Platforms: Nintendo Switch
The original Super Mario RPG was a bona fide classic in the halcyon days of the SNES… just not here in Europe. The Square-developed role-playing game was never physically released in PAL territories back in the day, and although a digital release arrived on the long-defunct Wii Virtual Console service in 2008, this Switch remake marks the first chance for many to experience one of the finest titles from Nintendo's 16bit golden age.
Although arguably the first Mario game with a story deeper than "run to the right, stomp turtles, rescue princess", Super Mario RPG still starts out on familiar terrain, with Bowser kidnapping Peach and Mario setting out to save her. Matters soon complicate with the arrival of the Smithy Gang, sentient weapons from another reality who aim to destroy the Star Road and remove the power of wishes from the world. Joined by new allies Mallow (a cloud raised by a frog – don't ask) and Geno (totally not Pinocchio), Mario sets out to liberate the Mushroom Kingdom from its latest threat.
That's as it was on SNES, and still as it is on Switch – Super Mario RPG may have more story than the plumber's platformers, but it's still not a terribly deep one. The general narrative progression is a basic formula of "go here, solve problem, beat boss, repeat", but now there's occasionally a glossy CGI cutscene to add a bit of pizzazz. Those new characters get the lion's share of development and focus along the way, allowing Mario, Peach, and Bowser to retain their standing as largely archetypal ciphers. It all works, and it's packed with charming, delightful, and often genuinely funny moments, but don't expect anything that's going to leave you scratching your head over the hidden meaning of it all.
A joyful adventure, packed with brilliantly clever, touching, or adorably weird moments.
Across the board though, what's really remarkable is how little 2023's Super Mario RPG deviates from the original, and not just on the story front. While the visual upgrade is impressive, it's all in service to area and world design that precisely recreates the SNES version, right down to the location of invisible hidden chests. Even the translation is nigh-identical, barring a handful of tweaks to bring things into line with Nintendo's more codified 21st century Mario lore – Princess Toadstool, as she was known in the original, is Princess Peach here.
Where there are entirely new additions, they almost feel cautious on Nintendo's part. Some, such as the inclusion of a scrapbook feature to recap the story are welcome (who hasn't returned to an RPG after a few weeks away, only to find they have no idea what they were doing?), as are boss fight rematches, adding a degree of replayability. Others though, including a bestiary of defeated enemies and an Easy Mode that makes the already unchallenging game even more of a cake walk, feel like the result of wanting to add something new while also being careful not to alter anything too significantly.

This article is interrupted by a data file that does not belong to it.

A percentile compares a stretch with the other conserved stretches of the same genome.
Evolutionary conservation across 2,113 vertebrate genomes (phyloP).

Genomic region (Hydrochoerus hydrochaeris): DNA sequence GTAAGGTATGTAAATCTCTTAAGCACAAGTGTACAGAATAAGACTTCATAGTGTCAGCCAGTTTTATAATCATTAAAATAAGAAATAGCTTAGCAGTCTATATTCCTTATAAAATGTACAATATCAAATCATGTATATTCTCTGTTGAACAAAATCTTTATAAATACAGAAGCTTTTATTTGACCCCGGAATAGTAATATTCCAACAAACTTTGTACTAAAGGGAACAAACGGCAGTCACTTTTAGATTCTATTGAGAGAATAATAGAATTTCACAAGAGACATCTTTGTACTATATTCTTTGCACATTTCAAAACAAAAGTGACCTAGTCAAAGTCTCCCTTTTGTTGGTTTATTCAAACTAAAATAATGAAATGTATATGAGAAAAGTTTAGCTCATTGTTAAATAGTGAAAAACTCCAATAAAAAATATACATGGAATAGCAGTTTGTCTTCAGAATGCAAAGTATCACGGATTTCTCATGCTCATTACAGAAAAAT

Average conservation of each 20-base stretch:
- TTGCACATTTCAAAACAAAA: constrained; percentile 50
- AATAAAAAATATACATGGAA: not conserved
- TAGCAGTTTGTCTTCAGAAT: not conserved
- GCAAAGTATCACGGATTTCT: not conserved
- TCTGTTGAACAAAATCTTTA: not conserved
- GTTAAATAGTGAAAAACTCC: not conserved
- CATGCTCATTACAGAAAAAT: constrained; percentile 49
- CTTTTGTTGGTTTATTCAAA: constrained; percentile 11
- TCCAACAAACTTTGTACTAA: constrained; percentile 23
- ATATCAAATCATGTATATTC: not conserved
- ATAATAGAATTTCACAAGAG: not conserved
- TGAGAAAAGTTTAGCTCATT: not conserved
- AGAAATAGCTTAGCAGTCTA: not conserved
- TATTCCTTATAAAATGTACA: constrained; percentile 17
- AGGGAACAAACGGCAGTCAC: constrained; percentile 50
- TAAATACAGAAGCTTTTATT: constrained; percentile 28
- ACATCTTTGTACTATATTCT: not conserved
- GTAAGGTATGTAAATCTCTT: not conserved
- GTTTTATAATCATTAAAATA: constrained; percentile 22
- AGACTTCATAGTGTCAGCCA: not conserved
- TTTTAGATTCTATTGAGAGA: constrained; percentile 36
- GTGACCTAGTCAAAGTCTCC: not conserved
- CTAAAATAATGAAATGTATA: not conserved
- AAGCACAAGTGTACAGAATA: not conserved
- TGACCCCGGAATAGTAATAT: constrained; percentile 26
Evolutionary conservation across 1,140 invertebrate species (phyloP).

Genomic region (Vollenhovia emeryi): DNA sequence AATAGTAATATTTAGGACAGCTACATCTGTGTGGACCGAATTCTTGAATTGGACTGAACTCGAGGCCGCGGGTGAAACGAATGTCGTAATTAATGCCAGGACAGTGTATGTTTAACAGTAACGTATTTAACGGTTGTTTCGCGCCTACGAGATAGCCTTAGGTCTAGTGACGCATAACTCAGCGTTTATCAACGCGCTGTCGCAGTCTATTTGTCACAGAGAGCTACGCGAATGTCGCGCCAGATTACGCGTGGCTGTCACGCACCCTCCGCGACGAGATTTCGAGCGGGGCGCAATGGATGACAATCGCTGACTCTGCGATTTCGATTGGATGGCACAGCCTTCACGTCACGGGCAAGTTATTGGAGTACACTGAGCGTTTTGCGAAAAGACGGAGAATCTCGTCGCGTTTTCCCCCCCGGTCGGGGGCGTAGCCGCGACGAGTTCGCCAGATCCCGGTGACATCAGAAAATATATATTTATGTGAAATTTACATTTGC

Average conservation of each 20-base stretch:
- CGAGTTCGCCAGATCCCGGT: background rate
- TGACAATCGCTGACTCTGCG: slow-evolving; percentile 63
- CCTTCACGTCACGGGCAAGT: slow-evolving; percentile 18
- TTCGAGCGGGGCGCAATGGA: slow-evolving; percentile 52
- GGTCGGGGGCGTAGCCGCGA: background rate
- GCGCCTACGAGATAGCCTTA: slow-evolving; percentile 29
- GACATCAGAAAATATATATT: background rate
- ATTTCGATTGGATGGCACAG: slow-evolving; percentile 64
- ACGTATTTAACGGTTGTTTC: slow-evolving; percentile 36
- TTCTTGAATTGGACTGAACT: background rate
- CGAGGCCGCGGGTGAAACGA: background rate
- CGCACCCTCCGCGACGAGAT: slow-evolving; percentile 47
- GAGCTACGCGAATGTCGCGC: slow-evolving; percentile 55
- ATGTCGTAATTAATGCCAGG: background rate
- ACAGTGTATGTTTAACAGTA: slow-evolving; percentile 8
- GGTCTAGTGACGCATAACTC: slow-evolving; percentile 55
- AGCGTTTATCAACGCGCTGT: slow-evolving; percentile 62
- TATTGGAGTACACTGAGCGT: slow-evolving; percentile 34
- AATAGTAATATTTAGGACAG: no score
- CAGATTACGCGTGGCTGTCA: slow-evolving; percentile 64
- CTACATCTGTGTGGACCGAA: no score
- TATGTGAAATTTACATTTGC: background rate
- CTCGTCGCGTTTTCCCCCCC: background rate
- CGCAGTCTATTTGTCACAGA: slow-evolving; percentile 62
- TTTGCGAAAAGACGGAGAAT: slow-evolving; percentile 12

Combat is the main area where changes have been made, although still nothing that rocks the boat. This retains all the hallmarks of a Square game from 1996, with turn-based battles, status effects to inflict or avoid, and ability-enhancing equipment to kit your party out with. Most updates are subtle – while the original introduced well-timed action commands to increase damage dealt to enemies, this expands it so a perfectly timed tap of the attack button when landing a blow deals splash damage to all enemies. Similarly, well-timed guards can mitigate enemy damage entirely, but foes now indicate when an attack can't be dodged at all. A bigger shift, Triple Attacks, now allow powerful group moves to be used when a gauge has been filled via all those well-timed action commands, but it's nothing genre fans won't have seen elsewhere – by any measure, this is a simple, almost entry level JRPG.
And yet, it's almost impossible not to fall in love with Super Mario RPG, then or now. Despite its simplicity – the greatest obstacle most players will face is likely to be a couple of rhythm-matching mini-games that never seem to actually match rhythms – it's a joyful adventure, packed with brilliantly clever, touching, or adorably weird moments that Mario fans old and new will be captivated by.
Ultimately, the Switch incarnation of Super Mario RPG feels more of an exercise in game preservation; less a remake, more a slavish recreation. This iteration is utterly faithful to the original, for better (an option to swap between composer Yoko Shimomura's wonderful original score or a newly arranged version) and worse (an experience that, overall, still feels like a nearly 30-year-old game). The game remains worthy of its legendary, influential status – no Super Mario RPG, no Paper Mario or Mario & Luigi – but, by design, this is a love letter to a bygone era.